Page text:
Yorkville school board investigated by Illinois attorney general over closed meeting complaint

Four newly elected members of the Yorkville School District Y115 Board of Education prepare to take the oath of office on May 8, 2023 at the Yorkville High School library. They are, from left, Jason Demas, Darren Crawford, Michael Knoll and Michael Houston.

The Illinois Attorney General’s Office is investigating a complaint alleging that the Yorkville School District 115 board violated the Illinois Open Meetings Act when discussing the book “Just Mercy” in closed session.

The board voted 4-2 at its Aug. 7 meeting to prohibit use of Bryan Stevenson’s memoir in the Yorkville High School English II Rhetorical Analysis course.

In a letter to School Board President Darren Crawford dated Oct. 2, Attorney General Public Access Bureau Deputy Chief Joshua Jones wrote that Mary Grzywa of Marseilles had filed a complaint alleging that the board held improper closed session discussions during its May 22 and Aug. 7 meetings.

“We have determined that further action is warranted as to the latter meeting,” Jones wrote to Crawford. “The Request for Review alleges, in relevant part, that the Board held an improper closed session about curriculum during its August 7, 2023, meeting.”

The Attorney General’s Office asks the School Board to provide copies of the Aug. 7 meeting agenda, minutes in both open and closed sessions, along with the closed session verbatim recording.

“Please also provide a detailed written answer to the allegation that the Board improperly discussed the removal of a book from the curriculum during that closed session,” according to Jones’ letter.

The school board has seven business days to reply after receipt of the letter.

Grzywa filed her complaint with the Public Access Bureau on Sept. 28.

“Although I am not a resident of the Yorkville School District, as a resident of the state of Illinois we are all harmed when one individual can complain that a book is controversial and deprive our students of an education with challenging and thought-provoking material.” Grzywa wrote. “The board owes the public full disclosure of their debate on the matter.”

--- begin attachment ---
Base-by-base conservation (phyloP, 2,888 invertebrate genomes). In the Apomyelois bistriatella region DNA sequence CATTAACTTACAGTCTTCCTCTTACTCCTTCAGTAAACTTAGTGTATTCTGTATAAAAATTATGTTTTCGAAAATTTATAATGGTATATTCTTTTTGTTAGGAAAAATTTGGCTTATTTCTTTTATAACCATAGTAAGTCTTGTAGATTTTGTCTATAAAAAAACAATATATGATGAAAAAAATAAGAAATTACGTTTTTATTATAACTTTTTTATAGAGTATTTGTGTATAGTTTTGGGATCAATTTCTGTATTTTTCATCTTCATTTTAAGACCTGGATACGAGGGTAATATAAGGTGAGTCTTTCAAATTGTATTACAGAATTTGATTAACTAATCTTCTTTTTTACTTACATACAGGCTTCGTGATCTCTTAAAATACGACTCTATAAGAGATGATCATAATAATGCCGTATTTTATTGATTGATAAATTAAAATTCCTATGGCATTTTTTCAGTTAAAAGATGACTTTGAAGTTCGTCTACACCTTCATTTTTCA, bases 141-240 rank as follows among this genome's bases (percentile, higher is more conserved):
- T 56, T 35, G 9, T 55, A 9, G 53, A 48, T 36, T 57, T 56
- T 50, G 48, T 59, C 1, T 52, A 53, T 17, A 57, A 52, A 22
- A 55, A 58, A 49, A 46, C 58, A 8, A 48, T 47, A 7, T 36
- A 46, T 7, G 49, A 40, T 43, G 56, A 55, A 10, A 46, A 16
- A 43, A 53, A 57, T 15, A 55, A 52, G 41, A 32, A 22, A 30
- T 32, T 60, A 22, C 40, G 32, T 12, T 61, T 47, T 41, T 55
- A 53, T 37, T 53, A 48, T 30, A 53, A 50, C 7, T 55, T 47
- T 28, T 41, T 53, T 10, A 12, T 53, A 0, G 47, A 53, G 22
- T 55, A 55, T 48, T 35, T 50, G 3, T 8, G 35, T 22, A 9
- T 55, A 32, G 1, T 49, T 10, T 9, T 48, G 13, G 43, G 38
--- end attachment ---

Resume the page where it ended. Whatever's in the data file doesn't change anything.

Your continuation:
Yorkville High School’s English faculty selected the book as an “anchor text” for a class that is designed to promote critical thinking.

“This book matched all of our criteria: appropriate rigor, content which allows for rich discussion and connected outside readings, high interest for readers and a suitable length,” according to the course description.

Earlier this year, a parent’s objection to the book triggered the district’s uniform grievance procedure.

Associate Superintendent Nick Baughman investigated the complaint and determined that no board policy had been violated. A letter to that effect was sent to the parent over the signature of then-Superintendent Tim Shimp.

The parent appealed the decision to the Yorkville School Board and the board discussed the matter in closed session before issuing a decision on May 22.

“The Board of Education acknowledges that using ‘Just Mercy’ as an anchor text to teach the English II unit was unintentionally controversial; therefore to ensure compliance with BOE policy the Board of Education is recommending adding a second text in addition to ‘Just Mercy’ as an option for students to choose,” according to a statement from the board.

“I do see both sides for this,” board President Darrent Crawford said at the time. “We’re just trying to give options.”

However, the board subsequently removed the option of reading “Just Mercy” as part of the course at its Aug. 7 meeting.

On a 4-2 vote, the board directed that the book may no longer be used in the course, although Crawford emphasized that it will continue to be available in the school library and has not been banned by the board.

Those voting in favor of removing the book from the class included Crawford and board members Jason Demas, Mike Knoll and Mike Houston. Those voting no were board members Leslie Smogor and Shawn Schumacher. Board member Jason Senffner was absent and has since resigned.

According a statement released by Crawford as well as the meeting minutes, Knoll and Houston deemed the book “too controversial.”

However, why the board revisited the issue and reversed its decision remains unclear. The discussions were held in closed session.

Crawford said one board member asked for a review, but would not say who. Demas, Houston and Knoll have declined to comment.

The four who voted to remove the book are new to the board, elected in the April 4 balloting.

At the board’s Sept. 25 meeting, a parade of YHS students blasted the board for its decision during the public comment portion of the meeting.

Parents and other adults also spoke, with most siding with the students while a few expressed support for the board’s decision.

Speakers opposed to the board’s decision pointedly asked the board members to explain their rationale for pulling the book from the course, but in keeping with board policy they did not respond.